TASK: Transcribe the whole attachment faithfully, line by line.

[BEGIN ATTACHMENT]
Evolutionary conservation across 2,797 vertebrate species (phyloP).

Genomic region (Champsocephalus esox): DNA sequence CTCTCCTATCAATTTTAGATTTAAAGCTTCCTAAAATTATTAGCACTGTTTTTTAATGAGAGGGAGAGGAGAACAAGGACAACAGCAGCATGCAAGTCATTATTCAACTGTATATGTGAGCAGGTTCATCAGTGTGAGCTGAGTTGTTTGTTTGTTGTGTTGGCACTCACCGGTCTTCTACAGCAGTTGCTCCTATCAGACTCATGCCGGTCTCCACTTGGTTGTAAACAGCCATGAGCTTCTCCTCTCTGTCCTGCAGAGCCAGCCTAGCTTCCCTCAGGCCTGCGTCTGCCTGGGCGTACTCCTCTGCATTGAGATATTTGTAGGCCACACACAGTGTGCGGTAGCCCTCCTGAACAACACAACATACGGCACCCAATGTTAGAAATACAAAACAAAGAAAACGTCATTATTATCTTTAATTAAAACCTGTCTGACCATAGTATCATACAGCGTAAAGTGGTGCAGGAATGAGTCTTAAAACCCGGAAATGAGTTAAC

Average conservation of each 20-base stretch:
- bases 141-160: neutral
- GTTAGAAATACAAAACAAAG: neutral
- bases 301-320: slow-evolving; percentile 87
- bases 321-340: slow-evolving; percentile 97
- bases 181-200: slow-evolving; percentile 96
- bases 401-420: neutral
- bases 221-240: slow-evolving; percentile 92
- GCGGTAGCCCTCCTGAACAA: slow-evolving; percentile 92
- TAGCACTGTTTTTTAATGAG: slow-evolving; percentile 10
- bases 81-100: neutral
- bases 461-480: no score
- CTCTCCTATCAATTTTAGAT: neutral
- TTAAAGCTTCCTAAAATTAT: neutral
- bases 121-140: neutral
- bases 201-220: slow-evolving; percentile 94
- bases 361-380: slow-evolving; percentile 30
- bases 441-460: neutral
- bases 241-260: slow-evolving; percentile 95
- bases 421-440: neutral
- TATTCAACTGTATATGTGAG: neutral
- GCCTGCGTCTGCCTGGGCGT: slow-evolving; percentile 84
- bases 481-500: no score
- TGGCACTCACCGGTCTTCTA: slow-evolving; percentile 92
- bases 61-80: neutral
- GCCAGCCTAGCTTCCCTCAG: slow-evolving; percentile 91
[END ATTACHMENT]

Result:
Evolutionary conservation across 2,797 vertebrate species (phyloP).

Genomic region (Champsocephalus esox): DNA sequence CTCTCCTATCAATTTTAGATTTAAAGCTTCCTAAAATTATTAGCACTGTTTTTTAATGAGAGGGAGAGGAGAACAAGGACAACAGCAGCATGCAAGTCATTATTCAACTGTATATGTGAGCAGGTTCATCAGTGTGAGCTGAGTTGTTTGTTTGTTGTGTTGGCACTCACCGGTCTTCTACAGCAGTTGCTCCTATCAGACTCATGCCGGTCTCCACTTGGTTGTAAACAGCCATGAGCTTCTCCTCTCTGTCCTGCAGAGCCAGCCTAGCTTCCCTCAGGCCTGCGTCTGCCTGGGCGTACTCCTCTGCATTGAGATATTTGTAGGCCACACACAGTGTGCGGTAGCCCTCCTGAACAACACAACATACGGCACCCAATGTTAGAAATACAAAACAAAGAAAACGTCATTATTATCTTTAATTAAAACCTGTCTGACCATAGTATCATACAGCGTAAAGTGGTGCAGGAATGAGTCTTAAAACCCGGAAATGAGTTAAC

Average conservation of each 20-base stretch:
- bases 141-160: neutral
- GTTAGAAATACAAAACAAAG: neutral
- bases 301-320: slow-evolving; percentile 87
- bases 321-340: slow-evolving; percentile 97
- bases 181-200: slow-evolving; percentile 96
- bases 401-420: neutral
- bases 221-240: slow-evolving; percentile 92
- GCGGTAGCCCTCCTGAACAA: slow-evolving; percentile 92
- TAGCACTGTTTTTTAATGAG: slow-evolving; percentile 10
- bases 81-100: neutral
- bases 461-480: no score
- CTCTCCTATCAATTTTAGAT: neutral
- TTAAAGCTTCCTAAAATTAT: neutral
- bases 121-140: neutral
- bases 201-220: slow-evolving; percentile 94
- bases 361-380: slow-evolving; percentile 30
- bases 441-460: neutral
- bases 241-260: slow-evolving; percentile 95
- bases 421-440: neutral
- TATTCAACTGTATATGTGAG: neutral
- GCCTGCGTCTGCCTGGGCGT: slow-evolving; percentile 84
- bases 481-500: no score
- TGGCACTCACCGGTCTTCTA: slow-evolving; percentile 92
- bases 61-80: neutral
- GCCAGCCTAGCTTCCCTCAG: slow-evolving; percentile 91